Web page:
• response to last comment
    February 11, 2012 - 23:59

    I would like to know how these workers are going to affect our taxes when they are contracted out to an Ontario based company. I think we should all consider that fact . These women deserve to make a fair and decent living wage the same as everyone else.

    • Regardless of your opinion, it is the company that decides if these women deserve a living wage
      February 12, 2012 - 12:22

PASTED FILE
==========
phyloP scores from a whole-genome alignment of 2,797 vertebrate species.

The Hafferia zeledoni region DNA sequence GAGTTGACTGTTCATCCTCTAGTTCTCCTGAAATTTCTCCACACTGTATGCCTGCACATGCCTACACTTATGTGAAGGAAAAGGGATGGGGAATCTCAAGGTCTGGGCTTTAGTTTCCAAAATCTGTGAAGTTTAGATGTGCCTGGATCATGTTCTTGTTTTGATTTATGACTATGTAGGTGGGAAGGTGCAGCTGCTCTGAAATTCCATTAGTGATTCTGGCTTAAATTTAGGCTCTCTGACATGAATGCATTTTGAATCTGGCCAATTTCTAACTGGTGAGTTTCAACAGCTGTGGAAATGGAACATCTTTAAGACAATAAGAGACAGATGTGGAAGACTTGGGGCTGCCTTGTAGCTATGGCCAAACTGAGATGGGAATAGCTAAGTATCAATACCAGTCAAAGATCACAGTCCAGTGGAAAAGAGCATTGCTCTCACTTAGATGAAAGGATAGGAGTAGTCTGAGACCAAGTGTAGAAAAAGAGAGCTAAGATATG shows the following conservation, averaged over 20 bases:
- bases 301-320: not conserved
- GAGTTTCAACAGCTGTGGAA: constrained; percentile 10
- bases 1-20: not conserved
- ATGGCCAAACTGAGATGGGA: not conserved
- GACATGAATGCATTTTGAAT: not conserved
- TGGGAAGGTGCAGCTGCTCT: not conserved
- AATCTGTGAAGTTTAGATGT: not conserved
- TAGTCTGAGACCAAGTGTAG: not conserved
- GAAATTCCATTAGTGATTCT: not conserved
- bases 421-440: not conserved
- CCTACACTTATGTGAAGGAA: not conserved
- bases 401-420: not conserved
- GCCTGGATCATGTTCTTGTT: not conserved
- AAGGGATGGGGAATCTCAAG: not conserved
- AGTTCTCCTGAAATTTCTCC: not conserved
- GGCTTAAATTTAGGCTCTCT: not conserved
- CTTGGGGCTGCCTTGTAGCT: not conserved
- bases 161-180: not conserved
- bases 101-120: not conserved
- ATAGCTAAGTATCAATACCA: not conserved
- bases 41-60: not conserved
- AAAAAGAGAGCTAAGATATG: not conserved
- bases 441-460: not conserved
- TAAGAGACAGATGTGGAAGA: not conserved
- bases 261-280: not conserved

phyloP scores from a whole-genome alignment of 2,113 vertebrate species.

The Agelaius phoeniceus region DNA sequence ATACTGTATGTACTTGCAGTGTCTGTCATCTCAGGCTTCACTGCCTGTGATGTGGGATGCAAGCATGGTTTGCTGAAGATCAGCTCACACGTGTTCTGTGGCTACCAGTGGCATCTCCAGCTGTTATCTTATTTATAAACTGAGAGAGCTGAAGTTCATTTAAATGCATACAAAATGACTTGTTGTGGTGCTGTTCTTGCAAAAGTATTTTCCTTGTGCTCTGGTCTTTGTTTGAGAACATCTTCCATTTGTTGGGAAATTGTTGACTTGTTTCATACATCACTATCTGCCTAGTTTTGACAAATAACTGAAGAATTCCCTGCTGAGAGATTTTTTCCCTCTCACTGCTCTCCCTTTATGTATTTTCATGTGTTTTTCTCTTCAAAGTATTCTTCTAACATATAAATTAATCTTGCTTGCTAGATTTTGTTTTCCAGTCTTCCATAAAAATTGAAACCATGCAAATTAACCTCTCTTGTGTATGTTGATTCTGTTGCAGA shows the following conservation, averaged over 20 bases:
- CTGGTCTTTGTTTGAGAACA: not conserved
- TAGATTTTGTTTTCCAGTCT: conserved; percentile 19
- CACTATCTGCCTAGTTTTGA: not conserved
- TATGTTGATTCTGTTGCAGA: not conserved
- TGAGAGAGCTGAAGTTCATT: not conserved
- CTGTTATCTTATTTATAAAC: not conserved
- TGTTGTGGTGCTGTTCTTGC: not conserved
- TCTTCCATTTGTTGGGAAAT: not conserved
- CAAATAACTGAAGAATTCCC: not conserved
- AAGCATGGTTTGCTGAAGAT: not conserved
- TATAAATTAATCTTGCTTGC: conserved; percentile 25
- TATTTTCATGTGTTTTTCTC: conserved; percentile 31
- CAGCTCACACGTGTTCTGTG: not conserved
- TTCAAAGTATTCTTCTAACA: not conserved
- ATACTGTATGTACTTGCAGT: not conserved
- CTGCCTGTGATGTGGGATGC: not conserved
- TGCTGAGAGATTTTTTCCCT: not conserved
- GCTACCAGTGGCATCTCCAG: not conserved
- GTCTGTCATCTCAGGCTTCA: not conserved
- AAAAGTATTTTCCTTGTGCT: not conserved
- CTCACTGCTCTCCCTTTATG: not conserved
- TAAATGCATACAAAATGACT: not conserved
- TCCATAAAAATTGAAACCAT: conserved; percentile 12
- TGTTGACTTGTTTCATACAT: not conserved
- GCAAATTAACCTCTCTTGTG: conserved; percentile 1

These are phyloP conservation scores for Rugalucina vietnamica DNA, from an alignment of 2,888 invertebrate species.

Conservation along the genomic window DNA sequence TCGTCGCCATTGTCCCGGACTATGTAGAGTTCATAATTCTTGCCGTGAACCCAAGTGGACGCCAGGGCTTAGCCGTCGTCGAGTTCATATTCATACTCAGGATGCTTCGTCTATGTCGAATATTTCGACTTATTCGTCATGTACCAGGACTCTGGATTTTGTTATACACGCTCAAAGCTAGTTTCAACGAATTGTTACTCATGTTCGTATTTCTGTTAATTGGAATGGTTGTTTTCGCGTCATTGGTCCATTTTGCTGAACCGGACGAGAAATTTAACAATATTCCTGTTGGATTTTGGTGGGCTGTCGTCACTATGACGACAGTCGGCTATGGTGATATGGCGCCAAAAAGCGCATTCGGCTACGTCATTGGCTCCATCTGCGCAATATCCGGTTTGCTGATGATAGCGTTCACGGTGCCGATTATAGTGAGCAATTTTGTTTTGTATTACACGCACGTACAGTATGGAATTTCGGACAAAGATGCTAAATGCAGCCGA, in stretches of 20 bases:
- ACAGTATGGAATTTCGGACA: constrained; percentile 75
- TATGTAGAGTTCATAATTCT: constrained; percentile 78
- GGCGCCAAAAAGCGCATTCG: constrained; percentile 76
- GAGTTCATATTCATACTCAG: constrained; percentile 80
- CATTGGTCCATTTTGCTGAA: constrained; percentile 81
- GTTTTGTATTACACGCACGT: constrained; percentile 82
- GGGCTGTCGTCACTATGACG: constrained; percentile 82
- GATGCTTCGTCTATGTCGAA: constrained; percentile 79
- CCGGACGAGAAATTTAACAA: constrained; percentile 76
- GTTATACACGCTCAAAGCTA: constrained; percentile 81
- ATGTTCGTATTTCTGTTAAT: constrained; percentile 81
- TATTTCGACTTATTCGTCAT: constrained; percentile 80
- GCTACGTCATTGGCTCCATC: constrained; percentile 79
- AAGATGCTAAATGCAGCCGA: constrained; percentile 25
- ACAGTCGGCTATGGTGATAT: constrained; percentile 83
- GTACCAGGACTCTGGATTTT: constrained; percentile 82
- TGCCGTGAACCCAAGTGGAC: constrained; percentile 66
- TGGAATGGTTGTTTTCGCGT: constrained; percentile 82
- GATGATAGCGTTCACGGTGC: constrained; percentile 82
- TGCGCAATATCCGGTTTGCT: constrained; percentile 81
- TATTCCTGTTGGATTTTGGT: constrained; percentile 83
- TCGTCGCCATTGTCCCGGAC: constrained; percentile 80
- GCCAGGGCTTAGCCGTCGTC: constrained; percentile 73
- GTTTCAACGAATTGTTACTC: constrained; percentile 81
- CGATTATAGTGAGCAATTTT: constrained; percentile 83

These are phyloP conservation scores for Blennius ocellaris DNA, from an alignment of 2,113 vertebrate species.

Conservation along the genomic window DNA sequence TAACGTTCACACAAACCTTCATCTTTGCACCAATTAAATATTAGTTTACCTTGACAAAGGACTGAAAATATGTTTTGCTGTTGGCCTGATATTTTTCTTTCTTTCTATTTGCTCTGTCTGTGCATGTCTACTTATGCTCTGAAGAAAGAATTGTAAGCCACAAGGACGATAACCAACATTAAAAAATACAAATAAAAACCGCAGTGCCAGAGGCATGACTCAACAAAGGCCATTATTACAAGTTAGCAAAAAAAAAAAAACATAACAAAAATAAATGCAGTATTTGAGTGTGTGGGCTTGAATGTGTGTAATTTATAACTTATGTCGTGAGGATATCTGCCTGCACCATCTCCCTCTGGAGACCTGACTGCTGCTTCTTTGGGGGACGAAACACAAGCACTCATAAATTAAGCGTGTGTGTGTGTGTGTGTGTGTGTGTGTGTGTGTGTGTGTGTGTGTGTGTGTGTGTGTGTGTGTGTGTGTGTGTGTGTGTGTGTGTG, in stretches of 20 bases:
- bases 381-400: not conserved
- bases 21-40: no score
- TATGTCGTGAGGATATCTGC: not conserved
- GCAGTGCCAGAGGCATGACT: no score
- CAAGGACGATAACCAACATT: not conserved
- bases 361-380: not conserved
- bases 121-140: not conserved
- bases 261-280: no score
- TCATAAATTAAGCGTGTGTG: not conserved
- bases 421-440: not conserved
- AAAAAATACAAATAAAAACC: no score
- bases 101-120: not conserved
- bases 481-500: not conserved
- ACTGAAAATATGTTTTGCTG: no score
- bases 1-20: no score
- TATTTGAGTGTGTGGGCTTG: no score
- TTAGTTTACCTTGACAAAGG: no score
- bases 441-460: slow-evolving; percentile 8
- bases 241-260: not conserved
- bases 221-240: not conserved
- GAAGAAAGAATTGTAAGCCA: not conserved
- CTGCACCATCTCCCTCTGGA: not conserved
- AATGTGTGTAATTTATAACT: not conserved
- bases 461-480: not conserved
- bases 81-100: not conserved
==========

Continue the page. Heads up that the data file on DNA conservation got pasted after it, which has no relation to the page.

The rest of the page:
It is the owners of the company that decide what the employees get paid....not me and certainly not you. Frankly, as a business owner, I decided which of my workers deserve a living wage, I decided which workers do not living wage, and I decided which workers were not even worth the minimum wage. You ask, how does contracting the jobs to an Ontario company affect our is simple economics....something tells me you didn't study economics. Let me emlighten you. If the Ontario company is successful in driving wages down, then this will eliminate the need for tax increases to pay these workers. If, on the other hand, these workers get wage increases, then taxes will have to be increased to pay them. Frankly, I would be fine with anyone doing the job from any part of the world if it prevents ME from paying more taxes. But here is a better idea. WHY is there a cafeteria in the first place. Do parents not send lunch for the kids? The post above makes it clear that the food is crap, so what are we even paying workers to serve crap food, yet along considering giving the a wage increase. Let's close the cafeteria, terminate the workers and sell off any equipement that the cafeteria has. Then lets reinvest the money in what is really important, not the unskilled workers, but rather the children.